November 2000


News From:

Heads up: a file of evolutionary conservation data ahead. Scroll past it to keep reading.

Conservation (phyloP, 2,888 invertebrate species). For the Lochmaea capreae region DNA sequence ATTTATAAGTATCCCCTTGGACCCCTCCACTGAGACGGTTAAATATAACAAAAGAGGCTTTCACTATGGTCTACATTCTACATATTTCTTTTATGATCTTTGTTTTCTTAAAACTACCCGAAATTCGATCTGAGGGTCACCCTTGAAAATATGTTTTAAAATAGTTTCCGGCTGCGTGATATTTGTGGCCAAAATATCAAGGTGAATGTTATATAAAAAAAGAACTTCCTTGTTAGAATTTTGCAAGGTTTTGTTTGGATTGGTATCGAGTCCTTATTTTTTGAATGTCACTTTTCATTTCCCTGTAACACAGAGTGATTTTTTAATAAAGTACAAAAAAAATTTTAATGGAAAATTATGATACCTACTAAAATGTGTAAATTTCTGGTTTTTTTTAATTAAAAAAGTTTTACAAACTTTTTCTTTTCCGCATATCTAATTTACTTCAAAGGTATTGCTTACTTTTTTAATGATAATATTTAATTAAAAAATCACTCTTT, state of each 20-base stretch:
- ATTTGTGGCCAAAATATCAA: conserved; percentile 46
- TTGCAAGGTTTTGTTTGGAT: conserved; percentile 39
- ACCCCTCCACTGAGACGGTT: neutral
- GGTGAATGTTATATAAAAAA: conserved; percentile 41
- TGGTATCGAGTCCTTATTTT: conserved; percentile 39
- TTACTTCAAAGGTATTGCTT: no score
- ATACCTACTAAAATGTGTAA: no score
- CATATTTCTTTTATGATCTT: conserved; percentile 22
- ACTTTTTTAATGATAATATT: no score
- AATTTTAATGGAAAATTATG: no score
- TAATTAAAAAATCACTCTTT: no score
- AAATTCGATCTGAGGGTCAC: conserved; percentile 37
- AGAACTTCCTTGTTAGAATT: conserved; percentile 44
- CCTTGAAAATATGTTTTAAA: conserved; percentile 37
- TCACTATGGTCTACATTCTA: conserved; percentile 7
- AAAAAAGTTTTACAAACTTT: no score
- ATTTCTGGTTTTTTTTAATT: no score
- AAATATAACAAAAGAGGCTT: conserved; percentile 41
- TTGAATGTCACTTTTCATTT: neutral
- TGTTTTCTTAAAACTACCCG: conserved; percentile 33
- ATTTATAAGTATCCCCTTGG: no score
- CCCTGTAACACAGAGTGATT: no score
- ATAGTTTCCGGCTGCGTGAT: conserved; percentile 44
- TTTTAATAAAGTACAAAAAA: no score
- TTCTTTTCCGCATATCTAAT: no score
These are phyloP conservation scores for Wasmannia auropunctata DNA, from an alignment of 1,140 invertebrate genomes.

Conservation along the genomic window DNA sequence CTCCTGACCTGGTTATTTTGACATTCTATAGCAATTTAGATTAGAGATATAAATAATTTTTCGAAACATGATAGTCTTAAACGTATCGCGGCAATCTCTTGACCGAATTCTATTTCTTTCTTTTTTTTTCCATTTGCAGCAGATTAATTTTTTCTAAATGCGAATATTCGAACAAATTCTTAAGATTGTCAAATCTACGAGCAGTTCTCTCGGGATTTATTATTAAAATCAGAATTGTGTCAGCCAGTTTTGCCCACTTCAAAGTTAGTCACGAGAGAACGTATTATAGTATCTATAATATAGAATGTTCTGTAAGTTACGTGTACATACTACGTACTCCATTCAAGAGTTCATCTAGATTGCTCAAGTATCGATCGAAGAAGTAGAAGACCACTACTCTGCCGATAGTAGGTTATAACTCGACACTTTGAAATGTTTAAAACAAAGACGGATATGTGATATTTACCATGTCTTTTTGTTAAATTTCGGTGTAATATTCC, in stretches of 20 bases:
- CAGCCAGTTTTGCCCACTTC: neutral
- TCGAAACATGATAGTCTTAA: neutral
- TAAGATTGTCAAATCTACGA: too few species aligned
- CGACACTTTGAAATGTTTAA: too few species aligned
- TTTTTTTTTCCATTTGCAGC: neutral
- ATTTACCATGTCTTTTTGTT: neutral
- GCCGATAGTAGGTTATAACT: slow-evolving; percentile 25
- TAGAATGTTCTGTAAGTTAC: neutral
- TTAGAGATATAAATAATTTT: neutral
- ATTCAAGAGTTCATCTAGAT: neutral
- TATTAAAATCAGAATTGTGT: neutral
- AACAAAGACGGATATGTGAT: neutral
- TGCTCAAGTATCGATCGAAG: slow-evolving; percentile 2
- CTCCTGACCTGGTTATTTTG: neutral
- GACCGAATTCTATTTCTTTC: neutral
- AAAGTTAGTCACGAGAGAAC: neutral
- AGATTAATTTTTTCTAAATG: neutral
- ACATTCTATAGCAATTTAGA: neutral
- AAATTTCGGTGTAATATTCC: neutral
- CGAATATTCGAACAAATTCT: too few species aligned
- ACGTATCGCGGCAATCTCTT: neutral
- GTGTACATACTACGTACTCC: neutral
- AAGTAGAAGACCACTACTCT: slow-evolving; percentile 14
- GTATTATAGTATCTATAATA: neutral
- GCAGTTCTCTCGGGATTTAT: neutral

The Northeast Council Of Aquarium Societies by CLAUDIA DICKINSON hew! With all of the shows and auctions hosted by our sister NEC clubs and societies this fall, we've really been on the go! I'm sure we all need just a moment to catch our breath and take a close look at the wonderful new fish we've been able to add to our collections. I've been so fortunate to bring home several new varieties of apistos, some of which have already spawned since coming home, and have free swimming fry. I see a few beautiful new West African Cichlids in my tanks that are flaring and showing off their striking colors. Naturally, I could never resist bidding on the extraordinary catfish that always turn up at the auctions, and I actually found room for a few more of my "Big Guy Cichlids" that I so adore. But that's it, I tell myself firmly. Oh but wait, there's Boston Aquarium Society's Annual event right around the corner ~ this coming Sunday in fact! Maybe I'll be good next week The NEC Logo Contest has captivated a lot of our Greater City Aquarium Society's artist's attentions and the sketchpads have been busy at work. Hawaiian is the theme, and the winning design will proudly be displayed on the NEC 26th Annual Convention T-shirts, publicity and programs. You still have time if you've been dreaming up those fabulous creations of a Hawaiian fish luau. I can see it now, fish with leis and grass skirts, dancing in the balmy waters under the flickering shadows of the moonlight streaming through the whispering palm trees...whoops, there I go again...did I say draw it or write about it! How about ~ if you draw it, I'll write about it later! Please remember that a black and white version is needed, as well as a four-color version. Two copies of your entry are to be submitted, one signed and one unsigned, to: Janine Banks, 315 US Route 2, Grande Isle, VT 05458. Your entries need to be at Janine's at the end of November, as the committee deadline is December 1, 2000. I can't wait to see what you have created. The Greater City Aquarium Society will be so proud to have your artwork as the winner! Please feel free to contact me, as always, with any questions that you may have. Let's take a brief look back at all of those shows that you have been taking your prize fish to this season. In September you went to the Tropical Fish Society of Rhode Island's show, then right on their heels, the NEC had their Tropical Fish Showcase. You've just returned home from the extraordinary affair hosted by the North Jersey Aquarium Society and the Jersey Shore Aquarium Society. Did you know that for every class you have entered a fish in, you are eligible for points in the NEC Exhibitor Competition? This competition is based on a calendar year, and points are earned by exhibitors for winning Best of Show or Reserve of Show and a first, second, or third place ribbon. Points are also earned for entering any classes, and if you participated in all of the NEC shows in the calendar year, you will receive a 100-point bonus. Show results are submitted by the member society holding the show to the NEC Competition Committee, who tabulates them. After all of the fun you've had and the efforts you've made this year, you could be a winner! With more events still to come, let's take a look at the NEC Calendar of Events: • November 5th: Boston Aquarium Society Annual Event. • December 3rd: NEC General Meeting. • March 3rd ~ 4th: Tropical Fish Society of Rhode Island Buck-A-Bag Auction/Open House. • March 23rd~25th: NEC 26th Annual Convention. • April 23rd ~ 25th: Tropical Fish Club of Burlington Show & Auction. • April 29th: Monadnock Region Aquarium Club Auction. • May 18th ~ 20th: Aqua-Land Aquarium Society Show & Auction. Take Care and Have Fun! Claudia